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Developmental disorders: p53 and CHARGE syndrome

CHARGE syndrome is a developmental disorder presenting with many phenotypes such as heart defects and ear abnormalities. A recent study has found a role for p53 in the development of these phenotypes and provides a new mouse model to study the disease (Nature doi:10.1038/nature13585).

Jeanine L. Van Nostrand and her colleagues observed that mice expressing both wild-type p53 and a mutant form that is transcriptionally inactive but stabilized are embryonically lethal. These mice presented a wide range of developmental defects characteristic to CHARGE syndrome. Furthermore, in mouse embryonic fibroblasts derived from these mouse embryos, the mutant protein was itself found to stabilize the wild-type protein, resulting in its hyperactivation. This drove elevated expression of certain p53 targets, which most likely drives the increased apoptosis and reduced proliferation seen in affected tissues.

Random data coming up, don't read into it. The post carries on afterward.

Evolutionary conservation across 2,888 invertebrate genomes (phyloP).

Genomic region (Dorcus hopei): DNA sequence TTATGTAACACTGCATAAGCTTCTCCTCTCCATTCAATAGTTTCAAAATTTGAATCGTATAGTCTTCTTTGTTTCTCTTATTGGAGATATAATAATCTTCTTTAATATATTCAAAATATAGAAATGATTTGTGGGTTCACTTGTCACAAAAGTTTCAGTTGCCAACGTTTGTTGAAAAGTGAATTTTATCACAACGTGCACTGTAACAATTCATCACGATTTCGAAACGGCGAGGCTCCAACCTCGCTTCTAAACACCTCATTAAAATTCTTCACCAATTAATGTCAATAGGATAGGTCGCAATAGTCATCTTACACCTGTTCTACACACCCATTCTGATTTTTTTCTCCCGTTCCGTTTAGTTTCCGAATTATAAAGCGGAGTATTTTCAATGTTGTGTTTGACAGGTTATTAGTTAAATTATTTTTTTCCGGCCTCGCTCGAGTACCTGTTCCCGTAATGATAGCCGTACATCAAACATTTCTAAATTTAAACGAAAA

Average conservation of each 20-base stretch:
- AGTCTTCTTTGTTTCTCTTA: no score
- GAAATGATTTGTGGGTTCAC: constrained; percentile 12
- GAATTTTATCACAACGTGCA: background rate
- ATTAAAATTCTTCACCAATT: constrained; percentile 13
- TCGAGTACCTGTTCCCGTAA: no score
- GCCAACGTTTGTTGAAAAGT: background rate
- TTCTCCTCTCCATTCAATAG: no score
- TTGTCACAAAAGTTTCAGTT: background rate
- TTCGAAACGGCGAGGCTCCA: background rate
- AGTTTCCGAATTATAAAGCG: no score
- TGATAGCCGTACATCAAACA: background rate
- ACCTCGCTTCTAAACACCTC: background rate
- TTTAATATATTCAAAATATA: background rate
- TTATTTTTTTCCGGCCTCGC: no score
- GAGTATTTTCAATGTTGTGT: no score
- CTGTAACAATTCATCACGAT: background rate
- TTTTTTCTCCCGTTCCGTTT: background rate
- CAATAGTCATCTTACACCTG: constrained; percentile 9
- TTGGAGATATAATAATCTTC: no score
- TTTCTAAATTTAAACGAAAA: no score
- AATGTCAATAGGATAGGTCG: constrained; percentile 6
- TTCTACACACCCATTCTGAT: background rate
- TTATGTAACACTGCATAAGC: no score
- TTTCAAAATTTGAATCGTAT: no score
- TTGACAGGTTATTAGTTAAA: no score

The transcriptional regulator CHD7 is known to be mutated in 70–90% of CHARGE syndrome cases. The authors found that CHD7 negatively regulated p53 expression in mice neural crest cells and that p53 was hyperactivated in these cells and in patient samples. Furthermore, the phenotypes of mice lacking Chd7 could be partially alleviated by p53 heterozygosity. Thus, the authors conclude that inappropriate activation of p53 has a crucial role in the development of CHARGE syndrome phenotypes.


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Stower, H. Developmental disorders: p53 and CHARGE syndrome. Nat Med 20, 991 (2014).

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